In the first set of experiments, you will use constant input rates. Table 1 summarizes the different

values of λ, µ and n that you are going to use1. Note that you will have to use all the different

combinations (27 in total).

λ(pkt/sec) 30 80 120

µ (pkt/sec) 50 100 120

n (packets) 50 100 150

Table 1: Simulation parameters.

3.2 Variable input rate

In the second set of simulations, the input rate λ will vary over the events, while the departure

rate stays constant at µ = 120pkt/sec and the buffer size n = 100 packets. You will again have to

simulate at least 1,000,000 events, and during the simulation λ will vary according to Table 2.

Events (%) 0-10 10-70 70-80 80-90 90-100

λ(pkt/sec) 70 200 130 120 70

Table 2: Variations of λ as the simulation progresses.

Table 2 should be interpreted as follows: “For the first 10% of the events the input rate will be

70 pkt/sec, for the next 60% of the events λ = 200pkt/sec” and so on.

4 Deliverables

You are required to deliver the following:

1Note that these number are just representative for the purposes of our simulations. If you are interested in more

realistic numbers for the buffer sizing you are referred to [4].

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• Clean event simulator code (i.e., structured and with comments) that will compile and run

without modifications, and a text README file that clearly explains exactly how to compile

(if needed) and run the code (35% of the total project’s points).

• A report (65% of the total project’s points) that will, (i) briefly describe the implementation

of your simulator, and (ii) analyze the simulation results. In particular, for the second part,

you are asked to provide figures for every scenario, for the number of packets in the queue

and the number of packets dropped from the queue, versus the number of simulated events.

Additionally, you will need to provide a (brief) explanation of the behaviors observed based

on our discussions in class. Figure 2 shows a sample evaluation plot. We have 10 simulated

events and the queue size is n = 5. The relation between the incoming and outgoing rate

is such that the queue gets filled up quickly and packet drops start to be observed after the

6th event (but, you will have to provide a more detailed explanation, and show results for 1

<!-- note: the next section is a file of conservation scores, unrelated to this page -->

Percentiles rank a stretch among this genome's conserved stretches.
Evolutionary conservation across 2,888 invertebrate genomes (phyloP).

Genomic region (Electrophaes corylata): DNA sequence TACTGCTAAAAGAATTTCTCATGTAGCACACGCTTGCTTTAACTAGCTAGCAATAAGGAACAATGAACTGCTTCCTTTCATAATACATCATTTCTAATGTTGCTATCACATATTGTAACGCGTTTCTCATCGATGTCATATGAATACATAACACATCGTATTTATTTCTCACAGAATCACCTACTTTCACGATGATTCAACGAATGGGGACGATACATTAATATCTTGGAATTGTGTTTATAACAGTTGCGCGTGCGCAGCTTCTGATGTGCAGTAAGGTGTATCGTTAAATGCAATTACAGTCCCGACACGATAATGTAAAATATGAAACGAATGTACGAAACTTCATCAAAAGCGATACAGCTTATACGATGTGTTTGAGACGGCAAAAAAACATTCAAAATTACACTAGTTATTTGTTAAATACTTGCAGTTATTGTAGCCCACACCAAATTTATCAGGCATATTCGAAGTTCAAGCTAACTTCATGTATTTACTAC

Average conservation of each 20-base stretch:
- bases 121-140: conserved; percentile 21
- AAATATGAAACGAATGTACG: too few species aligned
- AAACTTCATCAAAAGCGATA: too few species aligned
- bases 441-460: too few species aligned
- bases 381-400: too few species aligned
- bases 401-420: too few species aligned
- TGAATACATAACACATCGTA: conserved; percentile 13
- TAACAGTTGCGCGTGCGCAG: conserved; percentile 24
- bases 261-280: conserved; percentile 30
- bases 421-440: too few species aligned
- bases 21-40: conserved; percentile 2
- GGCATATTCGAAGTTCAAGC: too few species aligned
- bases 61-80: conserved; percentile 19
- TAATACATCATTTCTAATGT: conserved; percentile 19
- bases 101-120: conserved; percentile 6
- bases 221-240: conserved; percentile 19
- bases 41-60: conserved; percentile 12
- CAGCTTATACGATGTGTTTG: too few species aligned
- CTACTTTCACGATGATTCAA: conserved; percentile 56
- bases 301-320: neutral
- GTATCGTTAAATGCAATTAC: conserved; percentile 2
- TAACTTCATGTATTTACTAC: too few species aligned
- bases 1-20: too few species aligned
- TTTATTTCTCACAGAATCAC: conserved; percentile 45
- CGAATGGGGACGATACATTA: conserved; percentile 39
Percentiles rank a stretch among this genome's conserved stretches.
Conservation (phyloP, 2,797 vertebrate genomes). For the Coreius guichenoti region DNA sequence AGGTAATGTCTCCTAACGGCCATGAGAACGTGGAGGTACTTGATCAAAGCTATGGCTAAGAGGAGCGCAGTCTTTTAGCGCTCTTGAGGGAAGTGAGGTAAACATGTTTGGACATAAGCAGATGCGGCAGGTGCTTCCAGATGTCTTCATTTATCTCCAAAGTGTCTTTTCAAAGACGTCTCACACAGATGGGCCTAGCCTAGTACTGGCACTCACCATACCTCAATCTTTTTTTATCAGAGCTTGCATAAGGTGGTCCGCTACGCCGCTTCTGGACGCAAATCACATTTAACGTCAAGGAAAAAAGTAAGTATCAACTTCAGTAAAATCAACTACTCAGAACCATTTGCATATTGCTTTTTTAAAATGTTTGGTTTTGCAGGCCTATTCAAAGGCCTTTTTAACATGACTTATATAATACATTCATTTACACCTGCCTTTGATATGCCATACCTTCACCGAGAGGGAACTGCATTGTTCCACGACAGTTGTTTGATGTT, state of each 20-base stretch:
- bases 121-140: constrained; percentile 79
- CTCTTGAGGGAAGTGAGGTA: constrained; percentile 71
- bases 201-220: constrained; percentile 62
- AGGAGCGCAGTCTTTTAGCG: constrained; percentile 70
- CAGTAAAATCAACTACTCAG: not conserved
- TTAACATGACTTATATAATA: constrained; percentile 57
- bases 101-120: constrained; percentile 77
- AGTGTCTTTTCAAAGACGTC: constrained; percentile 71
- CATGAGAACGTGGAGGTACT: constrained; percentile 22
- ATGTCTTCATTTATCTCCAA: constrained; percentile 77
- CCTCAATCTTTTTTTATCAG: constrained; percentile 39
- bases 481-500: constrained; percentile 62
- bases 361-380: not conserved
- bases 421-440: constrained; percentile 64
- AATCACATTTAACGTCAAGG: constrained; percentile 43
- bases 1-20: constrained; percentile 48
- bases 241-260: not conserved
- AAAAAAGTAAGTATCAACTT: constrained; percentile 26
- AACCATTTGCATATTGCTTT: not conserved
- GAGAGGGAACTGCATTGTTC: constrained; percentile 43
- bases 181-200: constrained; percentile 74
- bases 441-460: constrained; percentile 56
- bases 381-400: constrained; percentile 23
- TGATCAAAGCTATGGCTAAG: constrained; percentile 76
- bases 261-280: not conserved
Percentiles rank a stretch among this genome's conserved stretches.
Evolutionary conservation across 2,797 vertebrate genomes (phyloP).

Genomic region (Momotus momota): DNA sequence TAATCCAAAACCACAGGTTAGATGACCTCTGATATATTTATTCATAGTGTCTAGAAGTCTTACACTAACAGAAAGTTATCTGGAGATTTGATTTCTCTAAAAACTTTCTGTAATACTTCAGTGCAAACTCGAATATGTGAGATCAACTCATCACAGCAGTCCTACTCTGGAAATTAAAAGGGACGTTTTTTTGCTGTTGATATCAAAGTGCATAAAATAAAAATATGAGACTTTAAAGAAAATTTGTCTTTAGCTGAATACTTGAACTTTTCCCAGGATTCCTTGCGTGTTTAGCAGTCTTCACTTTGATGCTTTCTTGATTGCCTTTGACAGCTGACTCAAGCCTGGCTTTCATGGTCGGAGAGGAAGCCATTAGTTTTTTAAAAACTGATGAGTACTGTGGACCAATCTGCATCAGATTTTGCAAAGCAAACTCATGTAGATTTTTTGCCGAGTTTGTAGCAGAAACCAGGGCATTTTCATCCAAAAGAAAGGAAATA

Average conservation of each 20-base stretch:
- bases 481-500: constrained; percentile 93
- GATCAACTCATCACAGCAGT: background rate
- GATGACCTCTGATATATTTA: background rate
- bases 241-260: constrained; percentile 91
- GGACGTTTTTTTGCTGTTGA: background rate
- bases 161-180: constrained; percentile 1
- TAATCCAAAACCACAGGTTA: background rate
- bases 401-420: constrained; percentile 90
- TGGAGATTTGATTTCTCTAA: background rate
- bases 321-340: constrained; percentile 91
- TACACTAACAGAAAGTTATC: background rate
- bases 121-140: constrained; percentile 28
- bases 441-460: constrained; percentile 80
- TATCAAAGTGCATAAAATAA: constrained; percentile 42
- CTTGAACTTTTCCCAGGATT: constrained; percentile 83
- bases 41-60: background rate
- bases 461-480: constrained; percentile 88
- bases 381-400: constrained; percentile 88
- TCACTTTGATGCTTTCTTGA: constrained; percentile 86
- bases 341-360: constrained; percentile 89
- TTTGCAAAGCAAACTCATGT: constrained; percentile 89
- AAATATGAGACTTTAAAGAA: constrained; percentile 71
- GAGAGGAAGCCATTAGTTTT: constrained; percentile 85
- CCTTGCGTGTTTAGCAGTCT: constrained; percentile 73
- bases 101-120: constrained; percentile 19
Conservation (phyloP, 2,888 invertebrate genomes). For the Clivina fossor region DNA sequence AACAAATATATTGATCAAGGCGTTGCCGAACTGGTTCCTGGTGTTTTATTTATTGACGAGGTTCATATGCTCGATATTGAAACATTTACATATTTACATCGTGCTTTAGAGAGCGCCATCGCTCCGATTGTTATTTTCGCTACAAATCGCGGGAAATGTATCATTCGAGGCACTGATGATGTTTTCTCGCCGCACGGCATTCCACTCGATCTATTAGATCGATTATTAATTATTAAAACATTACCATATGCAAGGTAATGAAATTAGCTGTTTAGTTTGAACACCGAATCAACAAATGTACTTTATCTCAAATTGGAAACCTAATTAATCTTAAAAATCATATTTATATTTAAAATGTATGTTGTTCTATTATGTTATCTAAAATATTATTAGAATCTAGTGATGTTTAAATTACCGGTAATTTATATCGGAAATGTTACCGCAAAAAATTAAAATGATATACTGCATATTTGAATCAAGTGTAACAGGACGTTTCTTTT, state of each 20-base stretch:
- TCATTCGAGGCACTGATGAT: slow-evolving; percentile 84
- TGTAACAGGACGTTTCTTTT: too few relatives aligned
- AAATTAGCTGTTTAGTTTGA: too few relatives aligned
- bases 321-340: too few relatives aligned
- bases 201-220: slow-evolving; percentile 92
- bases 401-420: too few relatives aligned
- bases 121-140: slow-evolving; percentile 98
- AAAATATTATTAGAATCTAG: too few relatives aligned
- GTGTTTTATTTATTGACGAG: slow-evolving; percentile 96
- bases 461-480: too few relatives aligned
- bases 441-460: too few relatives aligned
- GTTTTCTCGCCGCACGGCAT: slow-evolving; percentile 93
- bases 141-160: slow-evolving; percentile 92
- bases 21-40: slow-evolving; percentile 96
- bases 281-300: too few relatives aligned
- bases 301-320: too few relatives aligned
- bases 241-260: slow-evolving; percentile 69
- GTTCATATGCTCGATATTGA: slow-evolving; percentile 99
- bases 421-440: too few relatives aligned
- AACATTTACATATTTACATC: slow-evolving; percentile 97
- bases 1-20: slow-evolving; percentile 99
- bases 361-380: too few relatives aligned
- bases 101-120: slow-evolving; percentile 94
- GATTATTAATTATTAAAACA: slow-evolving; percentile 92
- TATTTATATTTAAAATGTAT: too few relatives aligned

million events, not 10).

To help you create your figures, we are providing a Python program that you can use/modify

for this purpose (although you are also free to use a tool of your choice to create the figures).

Note that in some cases, it may be helpful to create “zoomed-in” plots that focus on the

initial behavior (e.g. the first 2000 events rather than all 1 million) to better understand the

effects of the different parameters.

0 2 4 6 8 10

0

1

2

3

4

5

ID of simulated events

Nu

m

be

r o

f p

kts

Packets in the queue

Packets dropped from the queue

Figure 2: Sample evaluation plot.

The deadline is Monday March 1, 2021 AoE. Projects must be submitted on Canvas. As

with the homework assignments, you may use your textbook and notes to complete this assign-

ment, and may discuss concepts with other students or use online resources that help you better

understand the concepts involved. You are NOT permitted to look at other students’ solutions

(including code), or online solutions/code for substantially similar problems. Similarly, you are

not permitted to share your solutions with other students, or post your solutions online. Ask the

instructor if you have any questions about this policy.

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References

[1] L. Kleinrock, ”Queueing Systems. Volume 1: Theory”, Wiley-Interscience, 1975, ISBN

0471491101.

[2] L. Kleinrock, ”Computer Applications, Volume 2, Queueing Systems”, Wiley-Interscience, 1976,

ISBN 978-0-471-49111-8.

[3] A. Law and W.D. Kelton, ”Simulation Modeling and Analysis”, McGraw-Hill College, 1999,

ISBN 9780070592926.

[4] N. Buckshot, Y. Ganjali, M. Ghobadi, N. McKeown and G. Salmon, ”Experimental Study of

Router Buffer Size”, in ACM IMC, 2008.